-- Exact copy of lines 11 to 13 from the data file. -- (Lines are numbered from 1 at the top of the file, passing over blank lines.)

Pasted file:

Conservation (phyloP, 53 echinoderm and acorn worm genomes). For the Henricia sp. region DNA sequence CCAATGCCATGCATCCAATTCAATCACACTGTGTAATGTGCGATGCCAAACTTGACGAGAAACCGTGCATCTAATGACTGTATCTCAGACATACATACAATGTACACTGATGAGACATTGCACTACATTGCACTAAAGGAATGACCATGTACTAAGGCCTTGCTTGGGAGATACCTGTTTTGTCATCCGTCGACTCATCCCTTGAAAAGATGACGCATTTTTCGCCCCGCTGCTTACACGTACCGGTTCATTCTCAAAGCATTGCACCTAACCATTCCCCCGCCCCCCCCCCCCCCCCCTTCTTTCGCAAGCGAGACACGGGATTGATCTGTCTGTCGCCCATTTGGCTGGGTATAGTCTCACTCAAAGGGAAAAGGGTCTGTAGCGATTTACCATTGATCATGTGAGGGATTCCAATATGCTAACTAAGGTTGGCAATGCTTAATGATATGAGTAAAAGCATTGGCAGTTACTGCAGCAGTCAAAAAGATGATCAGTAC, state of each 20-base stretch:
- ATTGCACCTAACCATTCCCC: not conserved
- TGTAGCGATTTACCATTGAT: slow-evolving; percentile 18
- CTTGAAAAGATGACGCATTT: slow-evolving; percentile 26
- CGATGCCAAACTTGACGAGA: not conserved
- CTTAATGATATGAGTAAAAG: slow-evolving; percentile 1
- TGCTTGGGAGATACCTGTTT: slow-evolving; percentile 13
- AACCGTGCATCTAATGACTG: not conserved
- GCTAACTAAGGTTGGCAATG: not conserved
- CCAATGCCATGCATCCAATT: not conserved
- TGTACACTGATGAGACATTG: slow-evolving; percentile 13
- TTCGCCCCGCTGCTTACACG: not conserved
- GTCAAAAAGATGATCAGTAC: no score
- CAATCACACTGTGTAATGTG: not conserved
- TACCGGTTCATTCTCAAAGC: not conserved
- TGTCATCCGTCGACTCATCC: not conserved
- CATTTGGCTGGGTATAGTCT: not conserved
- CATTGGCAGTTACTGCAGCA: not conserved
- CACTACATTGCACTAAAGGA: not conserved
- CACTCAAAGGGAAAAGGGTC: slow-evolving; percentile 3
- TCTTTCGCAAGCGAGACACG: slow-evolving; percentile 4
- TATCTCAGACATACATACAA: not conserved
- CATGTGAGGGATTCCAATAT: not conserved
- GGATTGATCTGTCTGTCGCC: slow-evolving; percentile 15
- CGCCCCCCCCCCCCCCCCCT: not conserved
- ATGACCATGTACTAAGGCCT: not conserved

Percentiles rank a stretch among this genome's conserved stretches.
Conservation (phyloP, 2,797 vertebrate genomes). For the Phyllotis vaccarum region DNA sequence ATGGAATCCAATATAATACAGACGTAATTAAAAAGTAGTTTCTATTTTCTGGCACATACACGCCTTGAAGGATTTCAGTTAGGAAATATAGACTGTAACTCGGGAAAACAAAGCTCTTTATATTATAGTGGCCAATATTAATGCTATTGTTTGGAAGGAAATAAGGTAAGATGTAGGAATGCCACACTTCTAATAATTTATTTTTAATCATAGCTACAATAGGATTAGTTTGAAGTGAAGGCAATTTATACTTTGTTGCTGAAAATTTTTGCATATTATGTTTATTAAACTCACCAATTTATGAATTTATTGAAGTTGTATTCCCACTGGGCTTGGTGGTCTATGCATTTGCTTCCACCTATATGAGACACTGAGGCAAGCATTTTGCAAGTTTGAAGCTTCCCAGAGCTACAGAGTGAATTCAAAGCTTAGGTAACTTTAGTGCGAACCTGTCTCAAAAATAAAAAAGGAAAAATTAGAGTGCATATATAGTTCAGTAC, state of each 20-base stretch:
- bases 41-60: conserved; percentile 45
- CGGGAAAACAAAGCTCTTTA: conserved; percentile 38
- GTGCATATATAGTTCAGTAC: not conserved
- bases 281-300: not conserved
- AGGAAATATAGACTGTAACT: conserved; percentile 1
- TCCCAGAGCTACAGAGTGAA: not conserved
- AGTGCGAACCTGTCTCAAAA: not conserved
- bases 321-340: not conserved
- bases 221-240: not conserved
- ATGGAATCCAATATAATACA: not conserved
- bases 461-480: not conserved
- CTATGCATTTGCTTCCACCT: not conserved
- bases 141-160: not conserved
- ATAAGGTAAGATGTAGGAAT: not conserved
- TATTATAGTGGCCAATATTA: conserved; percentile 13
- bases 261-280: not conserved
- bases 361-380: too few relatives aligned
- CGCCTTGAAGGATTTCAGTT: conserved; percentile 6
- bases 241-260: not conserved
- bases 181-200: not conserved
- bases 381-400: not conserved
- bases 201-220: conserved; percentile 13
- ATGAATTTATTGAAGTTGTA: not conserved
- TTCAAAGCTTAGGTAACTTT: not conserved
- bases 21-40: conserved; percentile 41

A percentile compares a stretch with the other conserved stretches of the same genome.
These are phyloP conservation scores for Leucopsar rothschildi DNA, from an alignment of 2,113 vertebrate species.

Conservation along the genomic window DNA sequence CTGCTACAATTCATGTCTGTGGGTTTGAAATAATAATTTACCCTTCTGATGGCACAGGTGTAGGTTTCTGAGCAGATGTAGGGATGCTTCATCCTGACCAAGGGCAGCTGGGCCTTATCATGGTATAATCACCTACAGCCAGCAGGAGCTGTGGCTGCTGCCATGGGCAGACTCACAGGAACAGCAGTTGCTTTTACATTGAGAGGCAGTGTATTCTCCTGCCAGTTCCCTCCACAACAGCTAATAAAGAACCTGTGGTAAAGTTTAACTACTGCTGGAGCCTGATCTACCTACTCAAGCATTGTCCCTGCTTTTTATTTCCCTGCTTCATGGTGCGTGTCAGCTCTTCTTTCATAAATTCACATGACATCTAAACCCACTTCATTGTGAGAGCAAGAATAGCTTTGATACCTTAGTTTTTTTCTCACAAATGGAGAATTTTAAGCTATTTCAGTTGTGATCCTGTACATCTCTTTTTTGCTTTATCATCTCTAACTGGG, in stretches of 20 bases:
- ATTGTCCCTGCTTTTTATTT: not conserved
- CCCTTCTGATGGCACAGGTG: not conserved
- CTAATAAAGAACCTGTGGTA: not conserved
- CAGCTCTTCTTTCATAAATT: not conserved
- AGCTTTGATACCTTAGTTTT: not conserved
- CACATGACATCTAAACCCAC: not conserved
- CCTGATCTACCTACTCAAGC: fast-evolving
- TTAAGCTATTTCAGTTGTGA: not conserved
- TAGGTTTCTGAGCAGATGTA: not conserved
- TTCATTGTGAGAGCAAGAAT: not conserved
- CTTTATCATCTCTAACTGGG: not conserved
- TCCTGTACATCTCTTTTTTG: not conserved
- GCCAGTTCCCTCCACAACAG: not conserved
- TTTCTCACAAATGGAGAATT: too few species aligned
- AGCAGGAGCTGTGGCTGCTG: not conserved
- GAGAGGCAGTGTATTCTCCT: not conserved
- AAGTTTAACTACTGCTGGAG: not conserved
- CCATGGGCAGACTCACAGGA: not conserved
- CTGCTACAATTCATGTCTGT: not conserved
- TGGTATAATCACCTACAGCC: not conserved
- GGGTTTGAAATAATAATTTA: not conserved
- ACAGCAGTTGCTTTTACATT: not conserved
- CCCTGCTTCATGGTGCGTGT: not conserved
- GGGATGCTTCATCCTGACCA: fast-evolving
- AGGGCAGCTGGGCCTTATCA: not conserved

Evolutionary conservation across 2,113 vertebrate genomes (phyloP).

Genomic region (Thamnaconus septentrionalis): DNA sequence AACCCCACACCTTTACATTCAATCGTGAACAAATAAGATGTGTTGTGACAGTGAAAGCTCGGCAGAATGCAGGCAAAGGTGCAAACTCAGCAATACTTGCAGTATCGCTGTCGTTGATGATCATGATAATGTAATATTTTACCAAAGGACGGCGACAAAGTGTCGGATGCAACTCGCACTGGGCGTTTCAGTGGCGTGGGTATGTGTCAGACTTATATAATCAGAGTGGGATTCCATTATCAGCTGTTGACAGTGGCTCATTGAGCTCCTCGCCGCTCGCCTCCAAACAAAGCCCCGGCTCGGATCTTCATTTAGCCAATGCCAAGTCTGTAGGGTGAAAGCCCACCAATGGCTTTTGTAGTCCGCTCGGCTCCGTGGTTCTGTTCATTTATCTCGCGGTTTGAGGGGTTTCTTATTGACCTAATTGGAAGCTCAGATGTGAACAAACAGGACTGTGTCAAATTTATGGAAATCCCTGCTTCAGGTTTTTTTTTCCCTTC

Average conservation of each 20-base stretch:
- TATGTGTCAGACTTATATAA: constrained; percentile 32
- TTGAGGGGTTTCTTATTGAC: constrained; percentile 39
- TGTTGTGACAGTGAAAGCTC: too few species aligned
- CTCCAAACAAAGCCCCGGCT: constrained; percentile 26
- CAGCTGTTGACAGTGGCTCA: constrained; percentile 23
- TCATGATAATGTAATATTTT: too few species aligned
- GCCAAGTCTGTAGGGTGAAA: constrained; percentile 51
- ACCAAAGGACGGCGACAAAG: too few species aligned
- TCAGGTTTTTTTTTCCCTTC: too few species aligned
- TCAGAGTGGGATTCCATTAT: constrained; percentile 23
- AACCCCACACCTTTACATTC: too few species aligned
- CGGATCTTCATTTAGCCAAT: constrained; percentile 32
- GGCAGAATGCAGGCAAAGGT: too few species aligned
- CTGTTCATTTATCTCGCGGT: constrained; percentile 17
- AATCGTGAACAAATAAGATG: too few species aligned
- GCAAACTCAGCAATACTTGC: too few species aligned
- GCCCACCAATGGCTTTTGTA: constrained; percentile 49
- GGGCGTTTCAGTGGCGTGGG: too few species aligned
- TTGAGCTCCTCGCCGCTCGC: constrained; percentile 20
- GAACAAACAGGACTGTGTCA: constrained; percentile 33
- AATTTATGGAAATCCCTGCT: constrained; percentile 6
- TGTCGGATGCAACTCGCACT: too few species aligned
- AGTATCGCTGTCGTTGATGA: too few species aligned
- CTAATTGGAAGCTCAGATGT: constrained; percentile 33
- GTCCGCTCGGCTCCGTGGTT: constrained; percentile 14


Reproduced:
- TGTACACTGATGAGACATTG: slow-evolving; percentile 13
- TTCGCCCCGCTGCTTACACG: not conserved
- GTCAAAAAGATGATCAGTAC: no score